The Consumer Price Index declined for the third straight month in December, by 0.7 percent. This translates into a strong increase in real incomes, as the Center for Economic and Policy Research points out:
Over the eight years of the Bush administration, the average real hourly wage increased by 7.1 percent, almost the exact same as the 7.3 percent increase over the eight years of the Clinton administration.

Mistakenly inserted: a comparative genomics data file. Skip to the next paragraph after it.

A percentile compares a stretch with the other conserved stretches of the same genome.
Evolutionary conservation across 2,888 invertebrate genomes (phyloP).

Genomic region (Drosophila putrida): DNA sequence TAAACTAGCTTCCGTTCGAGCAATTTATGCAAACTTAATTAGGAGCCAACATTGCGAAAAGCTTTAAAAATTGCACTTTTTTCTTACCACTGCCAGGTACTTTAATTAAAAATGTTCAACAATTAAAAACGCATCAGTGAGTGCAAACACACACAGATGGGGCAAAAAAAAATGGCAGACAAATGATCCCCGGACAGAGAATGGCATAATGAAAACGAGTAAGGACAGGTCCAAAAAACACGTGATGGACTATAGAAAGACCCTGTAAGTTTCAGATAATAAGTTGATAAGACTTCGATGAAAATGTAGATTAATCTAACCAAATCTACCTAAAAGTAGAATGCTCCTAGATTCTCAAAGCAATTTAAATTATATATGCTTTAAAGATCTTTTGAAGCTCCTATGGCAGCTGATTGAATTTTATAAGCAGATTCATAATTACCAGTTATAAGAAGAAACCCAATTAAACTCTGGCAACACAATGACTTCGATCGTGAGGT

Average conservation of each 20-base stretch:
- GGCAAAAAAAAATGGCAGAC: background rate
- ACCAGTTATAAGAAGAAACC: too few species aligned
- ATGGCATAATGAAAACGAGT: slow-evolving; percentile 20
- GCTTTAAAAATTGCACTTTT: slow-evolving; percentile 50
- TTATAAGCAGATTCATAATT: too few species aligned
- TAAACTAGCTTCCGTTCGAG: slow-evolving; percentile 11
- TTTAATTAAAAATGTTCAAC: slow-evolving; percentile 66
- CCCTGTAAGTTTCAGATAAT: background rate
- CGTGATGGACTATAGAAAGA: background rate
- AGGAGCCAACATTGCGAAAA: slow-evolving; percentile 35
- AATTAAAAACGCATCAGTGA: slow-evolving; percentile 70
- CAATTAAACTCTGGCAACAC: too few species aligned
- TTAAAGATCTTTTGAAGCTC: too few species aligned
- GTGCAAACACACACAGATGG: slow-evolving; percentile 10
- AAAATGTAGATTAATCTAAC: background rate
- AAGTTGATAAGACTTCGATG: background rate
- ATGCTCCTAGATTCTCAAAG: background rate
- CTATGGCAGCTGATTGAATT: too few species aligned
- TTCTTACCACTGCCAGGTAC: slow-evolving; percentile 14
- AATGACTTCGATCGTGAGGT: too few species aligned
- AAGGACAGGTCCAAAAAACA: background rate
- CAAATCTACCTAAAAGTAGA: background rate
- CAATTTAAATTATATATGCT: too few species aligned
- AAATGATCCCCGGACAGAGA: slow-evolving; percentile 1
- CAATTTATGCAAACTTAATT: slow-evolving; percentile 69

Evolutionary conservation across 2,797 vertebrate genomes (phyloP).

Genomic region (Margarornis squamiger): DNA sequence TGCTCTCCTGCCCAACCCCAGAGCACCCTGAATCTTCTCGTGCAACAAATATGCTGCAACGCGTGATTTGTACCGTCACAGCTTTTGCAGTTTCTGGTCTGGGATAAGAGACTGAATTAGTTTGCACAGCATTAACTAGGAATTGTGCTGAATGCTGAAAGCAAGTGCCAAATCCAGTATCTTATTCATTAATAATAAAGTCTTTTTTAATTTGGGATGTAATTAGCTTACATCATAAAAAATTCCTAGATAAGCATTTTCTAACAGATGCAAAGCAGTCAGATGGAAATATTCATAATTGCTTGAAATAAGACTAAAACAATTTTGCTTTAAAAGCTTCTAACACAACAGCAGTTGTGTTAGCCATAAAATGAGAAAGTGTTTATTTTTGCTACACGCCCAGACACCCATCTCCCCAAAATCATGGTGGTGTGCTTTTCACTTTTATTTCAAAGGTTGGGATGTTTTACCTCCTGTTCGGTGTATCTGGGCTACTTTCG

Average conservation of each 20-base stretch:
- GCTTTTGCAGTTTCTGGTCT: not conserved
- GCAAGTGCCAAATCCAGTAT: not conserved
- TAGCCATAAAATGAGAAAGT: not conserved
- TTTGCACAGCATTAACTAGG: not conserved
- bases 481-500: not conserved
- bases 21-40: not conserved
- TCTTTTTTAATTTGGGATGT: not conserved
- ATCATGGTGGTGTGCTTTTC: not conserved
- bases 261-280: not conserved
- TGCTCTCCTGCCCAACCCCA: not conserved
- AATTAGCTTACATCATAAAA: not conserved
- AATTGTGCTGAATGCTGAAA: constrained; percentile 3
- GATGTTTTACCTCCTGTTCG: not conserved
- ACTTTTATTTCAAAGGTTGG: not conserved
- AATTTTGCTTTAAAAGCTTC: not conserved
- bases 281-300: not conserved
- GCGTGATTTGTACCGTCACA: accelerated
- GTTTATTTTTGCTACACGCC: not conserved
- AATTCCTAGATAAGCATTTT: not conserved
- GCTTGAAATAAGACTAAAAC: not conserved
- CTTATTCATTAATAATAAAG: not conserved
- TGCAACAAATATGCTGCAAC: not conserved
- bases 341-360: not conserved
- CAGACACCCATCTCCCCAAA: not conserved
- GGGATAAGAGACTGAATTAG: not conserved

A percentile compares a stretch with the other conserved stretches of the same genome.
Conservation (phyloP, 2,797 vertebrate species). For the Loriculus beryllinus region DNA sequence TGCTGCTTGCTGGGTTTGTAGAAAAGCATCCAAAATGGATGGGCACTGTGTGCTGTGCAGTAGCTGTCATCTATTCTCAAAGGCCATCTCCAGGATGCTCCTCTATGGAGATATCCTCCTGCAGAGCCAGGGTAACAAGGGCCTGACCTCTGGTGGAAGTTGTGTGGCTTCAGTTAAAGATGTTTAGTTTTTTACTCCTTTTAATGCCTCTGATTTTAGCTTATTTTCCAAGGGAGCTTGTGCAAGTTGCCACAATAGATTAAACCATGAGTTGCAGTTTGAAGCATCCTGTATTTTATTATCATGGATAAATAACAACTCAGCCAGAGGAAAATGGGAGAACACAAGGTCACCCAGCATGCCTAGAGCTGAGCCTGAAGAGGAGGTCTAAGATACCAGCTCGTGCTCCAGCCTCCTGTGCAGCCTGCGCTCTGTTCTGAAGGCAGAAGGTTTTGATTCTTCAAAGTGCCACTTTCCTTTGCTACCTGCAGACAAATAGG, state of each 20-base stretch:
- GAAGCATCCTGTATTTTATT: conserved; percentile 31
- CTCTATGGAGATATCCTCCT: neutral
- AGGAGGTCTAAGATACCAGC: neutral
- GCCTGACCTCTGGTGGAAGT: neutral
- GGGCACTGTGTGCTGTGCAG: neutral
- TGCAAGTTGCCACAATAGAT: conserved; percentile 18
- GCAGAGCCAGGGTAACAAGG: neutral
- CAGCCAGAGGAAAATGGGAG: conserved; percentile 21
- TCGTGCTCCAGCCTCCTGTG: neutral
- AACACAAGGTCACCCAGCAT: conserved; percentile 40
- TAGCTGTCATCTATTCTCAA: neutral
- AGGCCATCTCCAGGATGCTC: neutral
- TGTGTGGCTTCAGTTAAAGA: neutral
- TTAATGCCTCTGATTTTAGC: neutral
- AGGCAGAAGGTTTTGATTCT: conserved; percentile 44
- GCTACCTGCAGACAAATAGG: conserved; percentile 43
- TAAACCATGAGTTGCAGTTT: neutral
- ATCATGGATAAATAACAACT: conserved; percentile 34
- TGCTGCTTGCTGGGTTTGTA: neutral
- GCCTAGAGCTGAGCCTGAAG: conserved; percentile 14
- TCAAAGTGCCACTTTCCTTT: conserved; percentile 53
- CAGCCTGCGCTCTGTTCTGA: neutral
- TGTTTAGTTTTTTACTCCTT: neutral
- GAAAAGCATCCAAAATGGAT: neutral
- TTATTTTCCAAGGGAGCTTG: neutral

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I’m pretty sure that “real hourly wage” doesn’t include benefits, which account for an ever-growing share of employee compensation. If that assumption is correct, both of the above figures are way too low, and the figure for the Bush years is probably higher than that for the Clinton years.